Friday, February 24, 2006

Imagined Places. Geoff Dyer: The Search

I recently re-read Geoff Dyer’s novel “The Search." It reads like a cross between film/detective noir and road movie, but what stood out in my mind was the homage to Italo Calvino, specifically to his novella “Invisible Cities.” I love the allegory of the cities that Calvino describes in his book. It is a collection of short stories, sometimes a page or less, that describe real and imagined cities or aspects of them. Calvino’s book so captured my imagination that I have followed that vein in literature ever since. Dyer’s novel makes an excellent companion to “Invisible Cities.” In fact, I was turned on to Calvino by reading a blurb written by John Updike stating that Calvino provided carefully imagined stories on par with Borges and Marquez, who are both related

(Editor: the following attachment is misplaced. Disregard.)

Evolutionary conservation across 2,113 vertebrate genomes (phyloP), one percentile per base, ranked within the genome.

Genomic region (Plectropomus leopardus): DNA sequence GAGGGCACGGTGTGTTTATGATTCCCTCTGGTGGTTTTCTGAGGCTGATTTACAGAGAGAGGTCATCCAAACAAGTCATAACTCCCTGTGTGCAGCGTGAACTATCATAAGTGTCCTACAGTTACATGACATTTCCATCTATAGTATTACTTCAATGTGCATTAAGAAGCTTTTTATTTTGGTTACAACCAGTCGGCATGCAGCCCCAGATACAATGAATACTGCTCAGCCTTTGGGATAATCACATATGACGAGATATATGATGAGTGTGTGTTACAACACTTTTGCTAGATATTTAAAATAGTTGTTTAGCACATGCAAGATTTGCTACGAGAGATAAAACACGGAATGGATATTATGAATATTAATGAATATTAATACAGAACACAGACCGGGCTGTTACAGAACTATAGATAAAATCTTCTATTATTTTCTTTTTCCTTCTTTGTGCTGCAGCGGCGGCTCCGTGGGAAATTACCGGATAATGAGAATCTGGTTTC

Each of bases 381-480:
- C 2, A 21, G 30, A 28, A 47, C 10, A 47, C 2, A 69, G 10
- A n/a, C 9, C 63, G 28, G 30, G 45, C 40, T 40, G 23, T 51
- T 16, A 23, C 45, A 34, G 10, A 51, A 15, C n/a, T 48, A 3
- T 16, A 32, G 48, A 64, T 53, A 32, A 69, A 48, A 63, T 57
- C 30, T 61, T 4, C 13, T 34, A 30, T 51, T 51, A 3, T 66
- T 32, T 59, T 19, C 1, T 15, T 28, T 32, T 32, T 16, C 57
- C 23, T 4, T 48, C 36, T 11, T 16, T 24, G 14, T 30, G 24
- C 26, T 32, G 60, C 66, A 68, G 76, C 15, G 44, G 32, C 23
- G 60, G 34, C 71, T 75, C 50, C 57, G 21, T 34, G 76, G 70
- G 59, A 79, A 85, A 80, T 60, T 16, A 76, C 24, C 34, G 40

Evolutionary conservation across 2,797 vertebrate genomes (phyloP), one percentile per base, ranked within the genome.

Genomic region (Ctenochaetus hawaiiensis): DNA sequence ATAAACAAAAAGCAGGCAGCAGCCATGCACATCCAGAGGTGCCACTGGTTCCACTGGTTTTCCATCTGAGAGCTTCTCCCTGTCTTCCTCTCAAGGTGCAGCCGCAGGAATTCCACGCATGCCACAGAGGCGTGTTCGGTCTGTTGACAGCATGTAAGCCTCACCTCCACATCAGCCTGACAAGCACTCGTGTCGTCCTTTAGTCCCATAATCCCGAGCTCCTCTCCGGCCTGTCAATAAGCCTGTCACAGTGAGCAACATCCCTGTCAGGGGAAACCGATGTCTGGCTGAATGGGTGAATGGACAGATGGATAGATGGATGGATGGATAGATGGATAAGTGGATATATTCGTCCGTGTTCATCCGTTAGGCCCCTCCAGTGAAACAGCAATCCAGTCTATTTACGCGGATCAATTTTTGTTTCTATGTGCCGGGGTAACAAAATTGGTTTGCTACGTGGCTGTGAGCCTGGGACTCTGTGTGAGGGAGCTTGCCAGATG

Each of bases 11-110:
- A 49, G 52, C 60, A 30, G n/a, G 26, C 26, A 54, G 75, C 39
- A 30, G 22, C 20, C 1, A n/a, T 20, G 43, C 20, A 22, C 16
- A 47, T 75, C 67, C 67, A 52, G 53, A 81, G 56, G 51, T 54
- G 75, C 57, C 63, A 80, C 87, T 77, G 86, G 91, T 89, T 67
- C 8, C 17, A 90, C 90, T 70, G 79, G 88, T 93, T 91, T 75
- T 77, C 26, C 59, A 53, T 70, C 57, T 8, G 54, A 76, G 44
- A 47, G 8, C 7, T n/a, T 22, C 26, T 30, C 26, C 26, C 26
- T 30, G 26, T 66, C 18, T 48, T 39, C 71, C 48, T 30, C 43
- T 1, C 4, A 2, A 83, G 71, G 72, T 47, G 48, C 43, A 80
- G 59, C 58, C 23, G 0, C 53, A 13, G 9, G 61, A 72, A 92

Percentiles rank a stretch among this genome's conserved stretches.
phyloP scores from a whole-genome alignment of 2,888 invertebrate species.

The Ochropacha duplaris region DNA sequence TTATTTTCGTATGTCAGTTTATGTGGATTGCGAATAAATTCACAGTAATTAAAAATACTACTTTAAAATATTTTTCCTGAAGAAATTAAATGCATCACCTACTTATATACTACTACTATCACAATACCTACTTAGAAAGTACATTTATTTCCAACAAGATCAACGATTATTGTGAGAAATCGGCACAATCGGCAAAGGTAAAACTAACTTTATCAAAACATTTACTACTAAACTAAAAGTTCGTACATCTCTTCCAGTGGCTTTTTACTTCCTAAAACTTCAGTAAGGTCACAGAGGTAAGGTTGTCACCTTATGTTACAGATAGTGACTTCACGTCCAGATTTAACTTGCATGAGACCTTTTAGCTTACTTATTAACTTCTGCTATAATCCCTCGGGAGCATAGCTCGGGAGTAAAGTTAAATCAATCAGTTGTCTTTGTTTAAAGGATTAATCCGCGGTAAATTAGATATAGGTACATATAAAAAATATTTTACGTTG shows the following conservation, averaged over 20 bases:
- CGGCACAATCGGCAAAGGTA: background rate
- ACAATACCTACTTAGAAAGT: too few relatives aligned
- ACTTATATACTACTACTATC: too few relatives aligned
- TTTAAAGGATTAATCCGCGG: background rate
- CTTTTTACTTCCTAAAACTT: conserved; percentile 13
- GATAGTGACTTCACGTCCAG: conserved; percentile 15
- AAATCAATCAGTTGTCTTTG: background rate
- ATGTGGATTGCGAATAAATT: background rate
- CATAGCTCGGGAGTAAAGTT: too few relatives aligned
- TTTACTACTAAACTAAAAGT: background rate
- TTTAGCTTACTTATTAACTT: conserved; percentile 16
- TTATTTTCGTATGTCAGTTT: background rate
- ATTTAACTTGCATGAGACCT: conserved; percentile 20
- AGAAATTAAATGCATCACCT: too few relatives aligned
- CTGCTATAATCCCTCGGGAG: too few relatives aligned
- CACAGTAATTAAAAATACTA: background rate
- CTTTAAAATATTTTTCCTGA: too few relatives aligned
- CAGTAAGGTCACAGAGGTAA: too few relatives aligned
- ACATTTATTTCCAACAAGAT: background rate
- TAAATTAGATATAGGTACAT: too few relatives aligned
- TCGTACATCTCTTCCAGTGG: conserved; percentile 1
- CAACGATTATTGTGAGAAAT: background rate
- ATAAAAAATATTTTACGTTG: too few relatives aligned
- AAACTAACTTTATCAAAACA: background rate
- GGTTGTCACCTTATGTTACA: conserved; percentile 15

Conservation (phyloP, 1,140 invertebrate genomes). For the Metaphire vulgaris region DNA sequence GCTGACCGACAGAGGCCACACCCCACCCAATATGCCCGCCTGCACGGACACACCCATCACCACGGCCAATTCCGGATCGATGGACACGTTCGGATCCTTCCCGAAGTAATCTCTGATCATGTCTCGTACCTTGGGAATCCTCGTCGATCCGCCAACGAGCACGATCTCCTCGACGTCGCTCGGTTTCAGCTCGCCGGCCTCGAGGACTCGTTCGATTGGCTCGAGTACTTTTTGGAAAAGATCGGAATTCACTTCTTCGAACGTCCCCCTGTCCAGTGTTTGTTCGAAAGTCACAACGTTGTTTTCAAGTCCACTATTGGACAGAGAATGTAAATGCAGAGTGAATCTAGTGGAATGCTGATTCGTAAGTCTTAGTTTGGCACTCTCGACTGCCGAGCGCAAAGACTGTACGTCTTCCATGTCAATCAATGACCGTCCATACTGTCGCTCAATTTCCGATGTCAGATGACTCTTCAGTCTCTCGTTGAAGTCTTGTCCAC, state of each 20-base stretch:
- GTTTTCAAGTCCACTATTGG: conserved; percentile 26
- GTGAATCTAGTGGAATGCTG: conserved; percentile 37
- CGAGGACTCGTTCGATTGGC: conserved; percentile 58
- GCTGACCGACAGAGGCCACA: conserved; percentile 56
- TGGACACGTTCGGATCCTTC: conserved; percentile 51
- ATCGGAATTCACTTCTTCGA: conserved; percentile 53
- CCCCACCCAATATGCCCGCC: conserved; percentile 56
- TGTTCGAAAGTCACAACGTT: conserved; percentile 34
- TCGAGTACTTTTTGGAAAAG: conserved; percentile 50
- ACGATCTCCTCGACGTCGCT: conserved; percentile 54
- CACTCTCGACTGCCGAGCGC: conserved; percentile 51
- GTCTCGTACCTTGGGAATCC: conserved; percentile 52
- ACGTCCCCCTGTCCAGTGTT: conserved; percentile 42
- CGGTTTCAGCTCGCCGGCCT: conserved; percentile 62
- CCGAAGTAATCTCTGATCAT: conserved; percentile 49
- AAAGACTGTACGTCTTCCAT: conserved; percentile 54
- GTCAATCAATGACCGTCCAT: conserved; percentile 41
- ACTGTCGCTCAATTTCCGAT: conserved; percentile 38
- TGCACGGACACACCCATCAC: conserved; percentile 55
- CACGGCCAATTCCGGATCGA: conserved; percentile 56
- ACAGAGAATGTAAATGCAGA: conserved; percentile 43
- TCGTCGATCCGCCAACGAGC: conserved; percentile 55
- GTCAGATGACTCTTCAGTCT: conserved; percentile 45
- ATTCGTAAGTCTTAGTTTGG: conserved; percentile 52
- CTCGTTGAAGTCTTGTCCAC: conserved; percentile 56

Dyer’s novel starts out in what might be the Bay Area in San Francisco. As the narrator travels in the story, he goes to places that could be American towns and cities, such as Chicago and New Orleans and to others that sound as if they are based on Italian cities. One town sounds like he is describing a photograph of a busy cityscape. Another city is a large museum or palace. I wish it would just keep on going, describing ever more cities and places in the search. True to the homage, the plot is thin; the search of an illusive man is almost beside the point. It provides a narrative thread to for the story. In fact, the sightings of the man the narrator seeks link a trail much like the effort the narrator and a film maker engage in to trace the figure though a series of thousands of photographs taken in a city on a single day. One gets the sense that Dyer is reliving some of his travels. He lived in San Francisco and New Orleans and traveled through much of America and Europe.

I’ve read several other Dyer books. His last novel is about photography. The one before is a travel book, called “Yoga for Those Who Can’t be Bothered.” He has a wry sense of humor and an eye for detail while maintaining a tight prose style. He resonates with me on the story level, and the fact that he has similar interests to mine. I look forward to his next novel.